CAMBRIDGE, Ohio– Residents of Guernsey County, Ohio can rest easier now that they have the most technologically advanced 9-1-1 systems in America, according to a press release from the Guernsey County Sheriff’s Office.

On March 22 the Communications Division of the Guernsey County Sheriff’s Office went live with Next Generation 9-1-1 call management software from Carbyne.

It only took two hours to show the value and life saving capability of the new software. After it went live a 9-1-1 caller was able to communicate via a live smartphone video feed.

The frantic mother called in after her son collapsed. The dispatcher was able to see that the son was breathing and guide the mother through pre-arrival instructions until the ambulance arrived. Without the video connection, the incident could have have turned out tragically.

The county’s old system was base on pre-internet, analog technology- limiting 9-1-1 calls to two-way voice conversations only. The new Carbyne APEX solution is a cloud-native platform that is digital and smart phone friendly, enabling the 9-1-1 center to speak with callers via video and obtain more accurate location information and other data automatically.

The new system is especially notable because it fid not require the County to be previously connected to an Emergency Services IP Network, or ESInet, a specially engineered network capable of carrying voice plus large amounts of data using internet protocol standards and technology.

Until now, the most commonly accepted technology standard for Next Generation 9-1-1 the National Emergency Number Association‘s “i3” standard-required emergency call centers to be connected to an ESInet to be considered a compliant NG911 system.

However, the Carbyne APEX solution enables 9-1-1 agencies to deliver i3-compliant NG911 services without first investing in expensive new infrastructure. Carbyne was able to help Guernsey County bring internet access into the center specifically to support the APEX installation. If and when county decides to invest in more robust ESInet connectivity in the future, the transition will be seamless with APEX. Carbyne provides 99.999% availability for voice calls. in the event of a data center failure, whether due to a natural disaster, human error, or attack. the Call Center’s data is stored in a secure Government cloud so the County can relocate its team without hassle. a world-class network infrastructure is implemented by Carbyne APEX and carefully monitored and managed, with built-in protective controls to provide end-to-end security.

“APEX is a tremendous step forward for 9-1-1, because emergency centers in regions that have not yet adopted ESInet infrastructure can still be part of Next Gen 9-1-1 journey, said Alex Dizengof, Chief Technology Officer of Carbyne.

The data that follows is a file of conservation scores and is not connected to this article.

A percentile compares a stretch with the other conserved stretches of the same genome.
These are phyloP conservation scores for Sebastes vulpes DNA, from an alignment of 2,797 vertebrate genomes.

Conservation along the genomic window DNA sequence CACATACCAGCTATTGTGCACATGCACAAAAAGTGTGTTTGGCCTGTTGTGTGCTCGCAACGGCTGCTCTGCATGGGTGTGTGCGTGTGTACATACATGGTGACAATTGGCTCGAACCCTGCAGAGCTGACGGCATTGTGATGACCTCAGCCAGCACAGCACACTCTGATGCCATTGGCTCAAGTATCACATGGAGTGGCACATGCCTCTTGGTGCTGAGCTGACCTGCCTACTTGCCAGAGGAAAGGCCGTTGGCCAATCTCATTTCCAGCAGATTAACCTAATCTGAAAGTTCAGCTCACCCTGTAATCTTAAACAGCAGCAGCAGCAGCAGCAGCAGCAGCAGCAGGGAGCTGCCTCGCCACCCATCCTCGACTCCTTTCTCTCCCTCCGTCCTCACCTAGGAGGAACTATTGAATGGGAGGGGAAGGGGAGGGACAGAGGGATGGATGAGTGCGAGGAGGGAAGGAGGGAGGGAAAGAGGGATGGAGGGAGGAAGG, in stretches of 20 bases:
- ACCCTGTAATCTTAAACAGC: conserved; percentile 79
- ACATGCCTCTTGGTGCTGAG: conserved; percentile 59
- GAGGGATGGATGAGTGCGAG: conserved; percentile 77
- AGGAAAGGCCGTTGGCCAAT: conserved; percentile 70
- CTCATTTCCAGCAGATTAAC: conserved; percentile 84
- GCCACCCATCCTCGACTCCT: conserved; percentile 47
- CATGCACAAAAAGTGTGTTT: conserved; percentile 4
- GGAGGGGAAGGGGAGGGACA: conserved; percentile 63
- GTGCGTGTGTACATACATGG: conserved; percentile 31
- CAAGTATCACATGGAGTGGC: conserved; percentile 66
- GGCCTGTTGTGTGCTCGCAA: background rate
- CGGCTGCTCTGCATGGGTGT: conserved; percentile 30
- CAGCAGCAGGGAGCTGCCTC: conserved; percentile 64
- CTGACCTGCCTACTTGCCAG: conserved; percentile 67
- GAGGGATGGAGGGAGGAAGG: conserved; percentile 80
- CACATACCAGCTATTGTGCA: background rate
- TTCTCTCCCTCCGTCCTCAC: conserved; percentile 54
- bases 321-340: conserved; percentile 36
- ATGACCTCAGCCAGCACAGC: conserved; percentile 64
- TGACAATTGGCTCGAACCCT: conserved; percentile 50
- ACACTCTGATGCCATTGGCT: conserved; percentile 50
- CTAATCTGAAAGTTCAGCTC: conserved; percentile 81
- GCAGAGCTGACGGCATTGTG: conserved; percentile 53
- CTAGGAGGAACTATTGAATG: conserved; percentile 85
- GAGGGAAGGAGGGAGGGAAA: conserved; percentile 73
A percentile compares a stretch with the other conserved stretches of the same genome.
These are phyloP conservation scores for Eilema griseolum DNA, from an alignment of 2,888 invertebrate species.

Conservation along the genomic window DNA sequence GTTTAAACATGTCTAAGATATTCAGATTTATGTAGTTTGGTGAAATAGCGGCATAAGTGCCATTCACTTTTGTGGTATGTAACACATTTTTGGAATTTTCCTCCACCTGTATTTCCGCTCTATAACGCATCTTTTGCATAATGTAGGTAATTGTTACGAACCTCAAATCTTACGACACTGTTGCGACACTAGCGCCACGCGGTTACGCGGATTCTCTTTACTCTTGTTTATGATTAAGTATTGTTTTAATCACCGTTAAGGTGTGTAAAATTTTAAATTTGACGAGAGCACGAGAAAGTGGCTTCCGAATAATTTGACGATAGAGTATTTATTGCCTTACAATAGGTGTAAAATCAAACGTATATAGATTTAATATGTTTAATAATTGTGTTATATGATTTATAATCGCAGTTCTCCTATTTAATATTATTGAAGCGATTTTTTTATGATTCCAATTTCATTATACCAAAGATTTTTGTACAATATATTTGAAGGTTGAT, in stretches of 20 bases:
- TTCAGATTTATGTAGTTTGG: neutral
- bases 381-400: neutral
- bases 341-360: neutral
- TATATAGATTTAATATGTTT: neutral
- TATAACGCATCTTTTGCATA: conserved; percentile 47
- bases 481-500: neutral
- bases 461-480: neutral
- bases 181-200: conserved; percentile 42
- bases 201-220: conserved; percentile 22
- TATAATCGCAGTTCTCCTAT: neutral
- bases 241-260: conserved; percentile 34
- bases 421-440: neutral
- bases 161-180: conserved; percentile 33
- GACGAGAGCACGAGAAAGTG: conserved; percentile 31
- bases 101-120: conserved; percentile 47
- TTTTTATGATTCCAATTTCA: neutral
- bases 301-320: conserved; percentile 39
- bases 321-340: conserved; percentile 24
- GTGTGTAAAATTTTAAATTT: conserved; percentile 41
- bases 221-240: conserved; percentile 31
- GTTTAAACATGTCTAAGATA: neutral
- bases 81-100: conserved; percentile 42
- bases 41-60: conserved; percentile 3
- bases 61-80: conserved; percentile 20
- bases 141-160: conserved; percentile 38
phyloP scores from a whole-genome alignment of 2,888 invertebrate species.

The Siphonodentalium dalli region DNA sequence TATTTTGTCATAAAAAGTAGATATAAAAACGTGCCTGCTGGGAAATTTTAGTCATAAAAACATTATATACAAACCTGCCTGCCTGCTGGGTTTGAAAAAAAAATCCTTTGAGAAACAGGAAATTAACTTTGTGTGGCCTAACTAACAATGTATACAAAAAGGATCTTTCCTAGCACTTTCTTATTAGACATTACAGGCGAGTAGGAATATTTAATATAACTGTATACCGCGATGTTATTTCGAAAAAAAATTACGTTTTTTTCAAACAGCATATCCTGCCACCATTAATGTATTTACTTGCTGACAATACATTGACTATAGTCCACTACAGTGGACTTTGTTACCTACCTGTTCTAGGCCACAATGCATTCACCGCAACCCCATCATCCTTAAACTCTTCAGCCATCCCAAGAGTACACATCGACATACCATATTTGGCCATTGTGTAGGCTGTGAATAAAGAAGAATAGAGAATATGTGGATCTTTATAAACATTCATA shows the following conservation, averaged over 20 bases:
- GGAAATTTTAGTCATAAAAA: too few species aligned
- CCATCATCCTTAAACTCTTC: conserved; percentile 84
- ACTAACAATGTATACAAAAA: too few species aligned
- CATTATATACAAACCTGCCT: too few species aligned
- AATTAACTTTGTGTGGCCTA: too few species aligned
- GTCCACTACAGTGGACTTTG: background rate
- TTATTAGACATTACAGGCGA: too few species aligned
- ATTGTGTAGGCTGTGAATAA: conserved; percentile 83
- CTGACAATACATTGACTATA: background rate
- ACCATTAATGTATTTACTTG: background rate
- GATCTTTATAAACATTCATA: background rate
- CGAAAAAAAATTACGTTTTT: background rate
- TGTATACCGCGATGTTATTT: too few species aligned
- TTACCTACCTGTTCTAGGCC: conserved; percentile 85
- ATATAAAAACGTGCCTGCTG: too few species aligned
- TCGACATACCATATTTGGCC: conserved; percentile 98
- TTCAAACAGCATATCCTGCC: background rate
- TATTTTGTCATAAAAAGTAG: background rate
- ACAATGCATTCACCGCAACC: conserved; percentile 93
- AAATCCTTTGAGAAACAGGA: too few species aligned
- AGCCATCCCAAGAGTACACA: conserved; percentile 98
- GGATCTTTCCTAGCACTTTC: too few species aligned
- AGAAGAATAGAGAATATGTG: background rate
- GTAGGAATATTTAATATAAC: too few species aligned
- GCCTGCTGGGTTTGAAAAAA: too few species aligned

“Like Guernsey County, many of these areas now have the opportunity to have a cloud-native solution that is i3 compliant and has all the rich media components without requiring a regional ESInet in place first. Now they have a way around those upfront technical and financial challenges,” Dizengof added.

“Carbyne’s professional operations team has mastered ESInet and legacy deployment. We are consistently able to deploy 100% faster than other vendors.  We build automation and tools to train and prepare the site for cutover fully remotely, thanks to our cloud capabilities. We go live in days and are able to do it with zero downtime in the transition from the legacy CPE,” said Eyal Oron, VP of Global Operations.

The new system also offers cost advantages. Under the old system, Guernsey County had to pay for a yearly contract to maintain an on-premise data center and the associated 9-1-1 call-handling software. By switching to the APEX cloud platform, the county eliminated the hardware costs and consolidated several operating costs.

Kenny Mathews, director of IT for Guernsey County, said, “The biggest hesitation that I see, moving forward, is everyone is afraid of the cloud. But with Carbyne, the engineering behind this solution is so robust, we can have failures on multiple comms lines and still have multiple paths to the Internet.”

“Ohio does not yet have an ESInet, so we still are operating on traditional legacy CAMA trunks. But our new Carbyne system is performing flawlessly,” Mathews added.

“We’re just a small-sized 9-1-1 office, with two dispatchers on at all times,” said Guernsey County Sheriff Jeffrey D. Paden. “We thought there was no way we were going to be able to adopt NG911 anytime soon. But I’m happy to say we’re one of the first counties in Ohio to have it, or maybe the first. I would like to see all counties have this system.”

Carbyne made the county’s transition easy and painless through several measures:

  • Site survey: making sure there were enough trunks to make the site viable;
  • Project management: making sure that all third-party vendors, including the local phone company, communicated with one another;
  • Site configuration and integration: for example, making sure calls can be recorded, and caller data is transferred into automated systems;
  • A speedy deployment: 3-hour cut-over to Go-Live.
  • On-site staff training: providing both virtual online training in advance and on-site, in-person training during the cutover.

Says Dave Wilson, President of the Guernsey County Commissioners: “It’s going to lead to better services and greater safety for the citizens of Guernsey County.”